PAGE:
The expo hall at Trimble’s 2022 Insight Tech Conference in Orlando was covered with transportation technology providers, many of which have integration partnerships with the company. But perhaps more notable was some of Trimble’s competitors on the floor.
The main theme across the many sessions at Trimble this year was connecting via the cloud across competitive lines.
“Everybody understands (the cloud) is where the world is going. I think it took a while for everybody to believe that, but I believe transportation is there now, and they’re starting to realize they’re never going to be able to integrate this data and workflows until they get there,” said James Langley, senior vice president of Trimble Transportation. “What everybody wants is that truly integrated experience to be able to say it’s not about a TMS, telematics, maps; it’s about what the dispatcher needs to be more efficient. I don’t really care what applications it touches. I care about the workflow for that user to have a more efficient set of capabilities to have more actionable intelligence at my fingertips.”
The company’s focus during the event was on empowering and enabling carriers, shippers and brokers to work better together by creating an ecosystem for all transportation stakeholders to be more connected and support more productivity and sustainability across the supply chain that has been incapacitated since shortly after the pandemic began.
The goal of Trimble’s Connect and Scale 2025 strategy is leveraging the cloud via its recent partnership with Microsoft to connect data beyond the carrier side to the entirety of the supply chain, which Langley said still benefits carriers.
“We’re building from our carrier-centric base, and you have to expand into the greater supply chain to solve their problems,” he said. “Carriers only have visibility into so much freight demand. The more you get connected, the more you gain visibility. The average carrier today is planning for today and tomorrow maybe …
“Imagine trying to optimize that every day. But what if you had the market intelligence, because you can see into the shipper demand and be connected to get two days out, how much more efficient would you get in your holistic planning solution if you could see what freight is going to look like 48 hours from now instead of [only] tomorrow?”
Trimble is partnering with shippers and carriers to provide visibility between freight and capacity to fix broken supply chains. The company has partnered with shippers to provide carriers with market insight, including historical and current understanding of market conditions and robust analysis of key market metrics, including rates, times and speeds – all sourced from aggregated, anonymized market data. It also provides insights to carriers – and shippers if a carrier chooses to share their data – of their own networks and presents actionable insights into key network metrics, including velocity, revenue, empty miles percentage and balance – all sourced from a carrier’s TMS.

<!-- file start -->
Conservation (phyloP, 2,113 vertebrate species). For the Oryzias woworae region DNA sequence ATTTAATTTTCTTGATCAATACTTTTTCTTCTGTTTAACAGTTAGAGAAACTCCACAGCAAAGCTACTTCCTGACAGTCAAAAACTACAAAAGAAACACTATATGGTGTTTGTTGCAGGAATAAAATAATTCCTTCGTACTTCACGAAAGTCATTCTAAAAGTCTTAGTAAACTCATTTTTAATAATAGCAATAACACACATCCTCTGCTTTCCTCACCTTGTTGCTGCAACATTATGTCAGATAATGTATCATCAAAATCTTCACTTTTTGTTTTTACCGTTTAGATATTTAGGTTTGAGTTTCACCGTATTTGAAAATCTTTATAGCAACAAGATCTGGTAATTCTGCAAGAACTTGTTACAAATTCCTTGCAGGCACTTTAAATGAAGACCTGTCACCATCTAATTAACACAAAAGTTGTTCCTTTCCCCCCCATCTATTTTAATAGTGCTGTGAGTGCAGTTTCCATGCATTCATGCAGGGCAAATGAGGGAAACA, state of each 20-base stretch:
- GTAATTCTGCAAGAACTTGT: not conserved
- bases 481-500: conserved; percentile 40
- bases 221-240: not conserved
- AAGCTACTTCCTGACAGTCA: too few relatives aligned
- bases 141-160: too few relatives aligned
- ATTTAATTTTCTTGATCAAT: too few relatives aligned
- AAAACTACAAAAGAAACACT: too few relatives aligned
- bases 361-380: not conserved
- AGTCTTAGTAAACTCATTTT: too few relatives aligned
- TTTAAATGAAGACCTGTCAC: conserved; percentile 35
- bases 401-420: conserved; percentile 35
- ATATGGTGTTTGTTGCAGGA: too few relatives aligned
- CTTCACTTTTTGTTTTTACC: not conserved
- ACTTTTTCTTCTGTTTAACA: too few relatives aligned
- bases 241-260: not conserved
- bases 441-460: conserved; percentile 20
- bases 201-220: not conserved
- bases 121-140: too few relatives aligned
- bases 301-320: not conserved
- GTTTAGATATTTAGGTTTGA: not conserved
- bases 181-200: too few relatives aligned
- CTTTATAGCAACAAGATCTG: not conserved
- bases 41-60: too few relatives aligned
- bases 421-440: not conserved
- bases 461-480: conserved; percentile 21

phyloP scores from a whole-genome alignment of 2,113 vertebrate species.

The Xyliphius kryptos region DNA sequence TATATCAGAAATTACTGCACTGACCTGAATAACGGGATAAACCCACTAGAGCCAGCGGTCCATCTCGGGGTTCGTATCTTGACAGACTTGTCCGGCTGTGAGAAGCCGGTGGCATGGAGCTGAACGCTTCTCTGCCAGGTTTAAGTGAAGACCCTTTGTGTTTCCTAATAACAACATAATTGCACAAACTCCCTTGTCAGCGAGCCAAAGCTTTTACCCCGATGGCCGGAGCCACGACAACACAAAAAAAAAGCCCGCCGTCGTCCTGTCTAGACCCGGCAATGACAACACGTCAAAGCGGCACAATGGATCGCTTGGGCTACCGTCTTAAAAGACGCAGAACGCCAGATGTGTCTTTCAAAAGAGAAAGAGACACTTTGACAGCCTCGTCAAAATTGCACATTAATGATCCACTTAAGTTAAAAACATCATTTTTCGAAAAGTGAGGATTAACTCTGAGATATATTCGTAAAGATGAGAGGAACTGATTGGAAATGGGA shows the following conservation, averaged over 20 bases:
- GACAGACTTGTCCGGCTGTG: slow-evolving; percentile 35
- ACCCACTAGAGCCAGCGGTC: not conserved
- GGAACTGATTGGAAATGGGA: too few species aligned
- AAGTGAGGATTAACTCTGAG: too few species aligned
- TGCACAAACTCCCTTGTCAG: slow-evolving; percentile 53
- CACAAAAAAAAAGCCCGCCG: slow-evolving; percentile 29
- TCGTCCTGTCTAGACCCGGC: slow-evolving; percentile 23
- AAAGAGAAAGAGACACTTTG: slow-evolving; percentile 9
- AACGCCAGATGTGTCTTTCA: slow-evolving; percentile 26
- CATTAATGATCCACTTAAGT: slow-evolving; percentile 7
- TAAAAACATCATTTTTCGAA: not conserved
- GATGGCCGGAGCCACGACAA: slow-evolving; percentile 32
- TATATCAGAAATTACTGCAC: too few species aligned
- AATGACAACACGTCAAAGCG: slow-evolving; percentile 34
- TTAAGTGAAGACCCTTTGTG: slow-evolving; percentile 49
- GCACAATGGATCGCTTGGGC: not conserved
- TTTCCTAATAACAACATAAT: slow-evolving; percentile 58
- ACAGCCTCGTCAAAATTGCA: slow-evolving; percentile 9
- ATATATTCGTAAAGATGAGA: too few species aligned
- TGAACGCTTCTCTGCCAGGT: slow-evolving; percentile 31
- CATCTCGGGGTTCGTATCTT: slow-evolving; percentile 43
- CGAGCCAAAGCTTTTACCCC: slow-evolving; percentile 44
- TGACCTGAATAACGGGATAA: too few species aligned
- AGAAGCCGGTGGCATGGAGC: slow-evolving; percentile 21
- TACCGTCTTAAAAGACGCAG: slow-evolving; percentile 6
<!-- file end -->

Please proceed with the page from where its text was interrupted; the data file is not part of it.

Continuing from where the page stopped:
Linking these pieces and enabling data to flow among three customer communities – shipper/3PL, carrier/broker and driver – Langley said, enables collaboration across procurement (the right freight for the right carrier), planning (the right load for the right truck, right now) and execution (pick it up and deliver on time, safely and efficiently), creating a transportation industry continuum in which Trimble’s connected solutions and integrated partners support source-to-settle workflows for shippers and bid-to-bill workflows for carriers and brokers.
This occurs in Trimble’s Engage Lane transportation procurement platform highlighted at the event. The company, which partnered with Procter & Gamble to gather data for the platform, is in the process of launching it among carriers and shippers to include big names like Whole Foods and Waste Management. It already includes 70 lanes awarded by P&G.
Engage Lane provides a digital workflow of the bid process between shippers and carriers and simplifies EDI connection. Kelly Williams, Engage Lane product manager, said whereas it takes P&G three to five months to onboard a carrier, Engage Lane connects shippers’ and carriers’ transportation management systems, allowing order tenders as quickly as within two days.
Trimble also highlighted Connected Cab via Instinct, its new mobile operating system, that helps improve the driver experience with things like ELD data, in-cab event recording and driver workflows, and introduced its new Connected Maintenance platform.
Combining all these elements into one platform with cloud computing allows for network optimization and maximizing resource utilization, which creates more sustainability, said Trimble CEO Rob Painter.
“With customers, sustainability is increasingly becoming a top priority,” Painter said. “Trimble historically thrives at the intersection of productivity and sustainability.”
Operating better and faster, he said, naturally creates more sustainability.
He said if a fleet of 1,000 vehicles can increase resource utilization by 1%, it would save that carrier 1 million annual miles driven and add $2 million to that carrier’s bottom line while reducing carbon emissions by 3 million pounds.
Langley said a typical carrier runs about 15% empty miles and 8% out-of-route miles, and the average trailer is only 70% loaded, leaving huge opportunities to eliminate waste.
“It’s not about 100% utilization; every little 1% we get better has huge economies of scale for all of us,” he said.